Posts Tagged ‘ending the cycle of violence’

Ending the cycle of violence

July 22, 2017

Pentecost 7 – 2017

Matthew 13

Marian Free

In the name of God who has no scores to settle, no records to keep, and who knows that goodness will have the final word. Amen.

On my father’s side my family tree is littered with convicts – transported for any number of things from petty theft, to bigamy to high treason. As was often the case, many of these men (they were all men) went on to lead respectable lives after they had served their time or were pardoned. One such man had been send to Van Dieman’s Land when he was just a teenager. As an adult, he decided to stand for Mayor in a town in country Victoria. During the campaign his opponent threatened to expose my relation’s convict past. Instead of being threatened or nonplussed by the threat, my ancestor simply said something to the effect that someone standing for public office could expect that his past would become public knowledge. This apparently silenced his opponent, who realised that if he went down this track there was a possibility that he too might be exposed to embarrassment if elements of his own past were revealed.

Trying to embarrass, intimidate or humiliate another person comes with the attendant risk that not only might it backfire, but that it might also lead to an endless stream of mud-slinging, trading of insults, character assassinations and put downs in which no one ends up a winner. By refusing to get caught up in the game, my forebear put an end to such behaviour before it had an opportunity to take root. His refusal to play the game left his opponent with nowhere to go.

Such might be the point of the first of today’s parables. If we leave aside the interpretation, that almost certainly does not go back to Jesus, we have a tale of a farmer whose enemy has attempted to ruin his crop by sowing weeds in a field of wheat.

As we see day after day on the news the Middle East is no stranger to conflict. In the first century as now, conflicts constantly flare up and grudges are held against those who cause offense – often for generations. It would have been no surprise to Jesus’ listeners that the farmer who had an enemy. In this instance the enemy is not a foreign power, but someone who lives close by. In this case it is possible that the enemy refers a member of a family with whom the farmer’s family may have been feuding for so long that they may well have forgotten what started it all[1].

In a culture bound by the notions of honour and shame, an effective way to get the better of another person was to bring shame upon them. The plan in this case is to make a fool of the farmer by planting zizinia or darnel among the wheat. This would either force the farmer to pull out the crop (wheat and darnel being indistinguishable when seedlings) or to leave both wheat and weed together until it was possible to recognise the difference. No matter what the farmer did he would be exposed to ridicule – either because he had been forced to destroy his entire crop, or because he had allowed weeds to grow up among his wheat. Jesus’ listeners may have laughed to themselves sensing that the farmer has been exposed and brought to shame.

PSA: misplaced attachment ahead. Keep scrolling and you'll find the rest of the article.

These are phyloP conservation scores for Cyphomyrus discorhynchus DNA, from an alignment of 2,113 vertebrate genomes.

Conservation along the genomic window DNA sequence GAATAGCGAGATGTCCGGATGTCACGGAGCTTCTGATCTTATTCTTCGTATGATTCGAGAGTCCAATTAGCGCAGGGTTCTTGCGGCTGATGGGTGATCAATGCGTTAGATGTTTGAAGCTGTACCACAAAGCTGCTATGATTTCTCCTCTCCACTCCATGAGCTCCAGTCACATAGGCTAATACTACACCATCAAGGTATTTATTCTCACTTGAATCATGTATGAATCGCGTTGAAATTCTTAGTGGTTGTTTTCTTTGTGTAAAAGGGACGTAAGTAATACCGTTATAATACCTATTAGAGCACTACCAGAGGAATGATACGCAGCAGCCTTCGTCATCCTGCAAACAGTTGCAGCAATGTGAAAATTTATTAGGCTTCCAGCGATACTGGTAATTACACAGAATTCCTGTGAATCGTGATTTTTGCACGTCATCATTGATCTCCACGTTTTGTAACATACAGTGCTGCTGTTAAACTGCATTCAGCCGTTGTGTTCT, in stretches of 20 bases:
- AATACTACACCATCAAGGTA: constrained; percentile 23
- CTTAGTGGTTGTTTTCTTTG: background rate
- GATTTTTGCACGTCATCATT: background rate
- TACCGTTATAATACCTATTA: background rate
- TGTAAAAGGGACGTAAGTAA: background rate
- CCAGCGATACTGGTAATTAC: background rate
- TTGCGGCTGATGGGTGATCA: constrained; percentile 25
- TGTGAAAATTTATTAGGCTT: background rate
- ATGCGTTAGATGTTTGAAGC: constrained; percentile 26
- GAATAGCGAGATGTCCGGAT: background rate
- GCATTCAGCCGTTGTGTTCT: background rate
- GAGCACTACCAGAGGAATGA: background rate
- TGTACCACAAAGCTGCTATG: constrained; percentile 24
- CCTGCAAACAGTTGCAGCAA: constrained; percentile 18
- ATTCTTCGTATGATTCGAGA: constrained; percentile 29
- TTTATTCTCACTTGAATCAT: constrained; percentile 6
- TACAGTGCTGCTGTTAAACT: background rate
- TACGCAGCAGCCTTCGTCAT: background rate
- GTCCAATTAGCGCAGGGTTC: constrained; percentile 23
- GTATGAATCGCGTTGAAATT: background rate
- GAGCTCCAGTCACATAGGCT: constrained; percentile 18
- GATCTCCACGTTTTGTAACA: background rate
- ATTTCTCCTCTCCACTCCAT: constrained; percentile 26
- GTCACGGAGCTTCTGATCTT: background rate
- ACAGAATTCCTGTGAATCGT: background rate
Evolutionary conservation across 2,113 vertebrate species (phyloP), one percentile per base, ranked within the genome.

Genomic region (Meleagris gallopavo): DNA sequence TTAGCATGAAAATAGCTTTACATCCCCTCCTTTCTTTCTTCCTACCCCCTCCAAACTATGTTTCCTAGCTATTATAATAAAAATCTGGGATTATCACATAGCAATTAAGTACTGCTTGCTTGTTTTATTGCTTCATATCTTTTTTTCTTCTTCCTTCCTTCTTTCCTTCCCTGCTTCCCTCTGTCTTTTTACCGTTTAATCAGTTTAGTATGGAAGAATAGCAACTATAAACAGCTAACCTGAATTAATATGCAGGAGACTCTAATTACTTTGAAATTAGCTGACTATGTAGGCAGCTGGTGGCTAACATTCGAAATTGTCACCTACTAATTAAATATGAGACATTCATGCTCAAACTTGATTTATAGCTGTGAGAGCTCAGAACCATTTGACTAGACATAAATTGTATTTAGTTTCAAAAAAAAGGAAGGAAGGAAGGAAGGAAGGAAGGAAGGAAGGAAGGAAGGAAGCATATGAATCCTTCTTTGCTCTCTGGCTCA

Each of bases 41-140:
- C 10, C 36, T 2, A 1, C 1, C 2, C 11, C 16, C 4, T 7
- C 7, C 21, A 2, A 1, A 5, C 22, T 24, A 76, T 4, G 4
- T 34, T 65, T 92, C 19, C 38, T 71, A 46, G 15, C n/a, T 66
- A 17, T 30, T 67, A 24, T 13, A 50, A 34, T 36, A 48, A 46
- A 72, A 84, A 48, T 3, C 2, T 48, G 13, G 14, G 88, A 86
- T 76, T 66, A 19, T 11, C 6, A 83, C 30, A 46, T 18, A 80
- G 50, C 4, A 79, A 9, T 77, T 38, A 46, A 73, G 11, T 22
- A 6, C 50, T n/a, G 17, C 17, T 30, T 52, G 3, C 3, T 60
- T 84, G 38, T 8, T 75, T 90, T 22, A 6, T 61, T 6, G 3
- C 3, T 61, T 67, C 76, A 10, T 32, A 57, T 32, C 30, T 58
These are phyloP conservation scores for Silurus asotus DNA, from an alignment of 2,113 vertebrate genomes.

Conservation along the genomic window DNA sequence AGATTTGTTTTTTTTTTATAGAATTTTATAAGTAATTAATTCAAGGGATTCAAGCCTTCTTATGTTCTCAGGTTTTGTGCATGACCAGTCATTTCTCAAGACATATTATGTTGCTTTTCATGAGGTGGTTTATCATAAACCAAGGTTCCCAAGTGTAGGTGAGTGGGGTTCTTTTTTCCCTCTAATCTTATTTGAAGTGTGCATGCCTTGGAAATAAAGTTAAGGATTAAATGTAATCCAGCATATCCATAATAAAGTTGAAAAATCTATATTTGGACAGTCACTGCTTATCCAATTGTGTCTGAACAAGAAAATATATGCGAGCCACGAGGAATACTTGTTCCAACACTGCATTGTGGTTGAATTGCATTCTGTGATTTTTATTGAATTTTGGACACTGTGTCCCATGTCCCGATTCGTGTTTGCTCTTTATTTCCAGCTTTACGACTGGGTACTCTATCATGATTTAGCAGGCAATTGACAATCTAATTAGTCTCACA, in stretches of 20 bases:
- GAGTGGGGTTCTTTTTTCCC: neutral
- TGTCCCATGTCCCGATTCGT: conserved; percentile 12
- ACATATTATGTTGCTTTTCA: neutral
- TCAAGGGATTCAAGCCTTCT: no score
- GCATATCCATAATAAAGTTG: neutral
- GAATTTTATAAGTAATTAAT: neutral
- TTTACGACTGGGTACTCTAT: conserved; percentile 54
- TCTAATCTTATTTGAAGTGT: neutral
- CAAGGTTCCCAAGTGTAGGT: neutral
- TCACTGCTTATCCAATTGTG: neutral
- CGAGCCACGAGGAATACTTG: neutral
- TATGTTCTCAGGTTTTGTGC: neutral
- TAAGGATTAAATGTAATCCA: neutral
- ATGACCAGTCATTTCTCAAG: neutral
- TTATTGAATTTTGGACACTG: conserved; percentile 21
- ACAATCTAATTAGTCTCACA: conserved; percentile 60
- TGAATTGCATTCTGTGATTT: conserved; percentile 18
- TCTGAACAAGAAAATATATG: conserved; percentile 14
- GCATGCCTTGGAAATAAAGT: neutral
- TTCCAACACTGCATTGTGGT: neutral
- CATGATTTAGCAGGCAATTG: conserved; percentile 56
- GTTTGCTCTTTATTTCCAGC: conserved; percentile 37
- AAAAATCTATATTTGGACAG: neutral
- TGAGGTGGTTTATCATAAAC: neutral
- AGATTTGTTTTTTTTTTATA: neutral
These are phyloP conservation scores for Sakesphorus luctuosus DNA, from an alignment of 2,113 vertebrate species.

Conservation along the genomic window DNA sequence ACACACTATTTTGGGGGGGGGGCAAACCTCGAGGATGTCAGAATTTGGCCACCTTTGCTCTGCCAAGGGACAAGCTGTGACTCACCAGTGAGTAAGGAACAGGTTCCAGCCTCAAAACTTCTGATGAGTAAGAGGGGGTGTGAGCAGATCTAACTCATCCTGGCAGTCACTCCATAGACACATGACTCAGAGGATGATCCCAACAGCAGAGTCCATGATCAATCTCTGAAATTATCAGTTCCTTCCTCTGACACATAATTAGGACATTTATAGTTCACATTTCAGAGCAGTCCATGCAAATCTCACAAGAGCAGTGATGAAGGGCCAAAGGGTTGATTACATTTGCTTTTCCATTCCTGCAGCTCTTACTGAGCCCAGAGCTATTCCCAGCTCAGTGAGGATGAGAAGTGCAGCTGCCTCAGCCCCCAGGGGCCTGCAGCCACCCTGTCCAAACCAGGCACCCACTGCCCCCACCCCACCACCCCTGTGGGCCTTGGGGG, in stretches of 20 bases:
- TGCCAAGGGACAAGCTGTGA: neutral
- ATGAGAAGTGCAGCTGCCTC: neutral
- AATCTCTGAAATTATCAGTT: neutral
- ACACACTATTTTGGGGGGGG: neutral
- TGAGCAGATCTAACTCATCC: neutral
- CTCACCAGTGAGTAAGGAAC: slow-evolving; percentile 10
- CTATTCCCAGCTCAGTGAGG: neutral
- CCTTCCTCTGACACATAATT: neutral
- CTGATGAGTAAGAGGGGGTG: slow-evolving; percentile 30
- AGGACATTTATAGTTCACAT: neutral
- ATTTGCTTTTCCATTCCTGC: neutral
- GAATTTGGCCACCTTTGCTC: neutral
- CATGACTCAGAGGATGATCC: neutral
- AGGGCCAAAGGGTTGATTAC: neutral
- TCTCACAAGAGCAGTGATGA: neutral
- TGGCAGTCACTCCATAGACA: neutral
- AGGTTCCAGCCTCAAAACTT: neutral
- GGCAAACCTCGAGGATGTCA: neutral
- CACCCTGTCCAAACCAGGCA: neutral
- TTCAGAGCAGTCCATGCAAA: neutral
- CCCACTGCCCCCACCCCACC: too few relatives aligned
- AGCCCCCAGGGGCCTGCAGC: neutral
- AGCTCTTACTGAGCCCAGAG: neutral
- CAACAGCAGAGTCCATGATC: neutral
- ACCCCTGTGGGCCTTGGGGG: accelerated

But the farmer has the last laugh. He knows that he will be an object of ridicule whatever he does, but is confident that the wheat will be able to survive the competition represented by the weeds. What is more, if the darnel is left to grow to maturity, it will provide much-needed fuel. At harvest time it is not the farmer who looks foolish, but the enemy. Instead of causing inconvenience and embarrassment, he is exposed as the more foolish of the two. Instead of causing the farmer’s crop to fail, he has provided him with a bonus – fuel to stoke his fires during the cold of winter.

This very different look at the parable reveals it as something of a joke. We can imagine Jesus’ listeners smiling to themselves or laughing out loud at the enemy’s prank (“what a good joke”). We can guess their bemusement and confusion when the farmer refuses to retaliate or to extract revenge on his enemy, but not only goes about his business, but profits from the enemy’s actions. Seen in this way, and without the interpretation, this is a parable that confronts the existing cultural norms and that shows a way out of the vicious cycle of retaliation and revenge. By refusing to react and to pay back his enemy for what he has done, the farmer has broken the cycle of violence. He has demonstrated that a quiet confidence in himself, that does not come from humiliating, injuring or intimidating another has a greater chance of ensuring that his endeavours are successful, that his status in the eyes of his neighbours is not compromised and most importantly that by demonstrating the impotence of the enemy he has exposed the foolishness of perpetuating violence for the sake of violence.

This interpretation of the parable may seem a little far-fetched until we realise that in the Sermon on the Mount (5:21-end) there are six other illustrations that show how someone can break the pattern of violence that characterized first century existence. “You have heard it said: You shall love your neighbour and hate your enemy. But I say to you, Love your enemies and pray for those who persecute you.” “You have heard it said: “An eye for an eye and a tooth for a tooth. But I say to you, Do not resist an evil doer.”

Repaying evil with evil ensures that evil will continue to thrive. But if, like the farmer, we have the courage and the self-confidence to say: “Enough is enough”, we will not be condemned or shamed for our weakness, but we will be commended for our restraint. More than that, our own lives will be the richer for it, and our forbearance will have made our neighbourhood, our community and the world a better place.

[1] I am indebted to John Pilch for pointing me in this direction.


%d bloggers like this: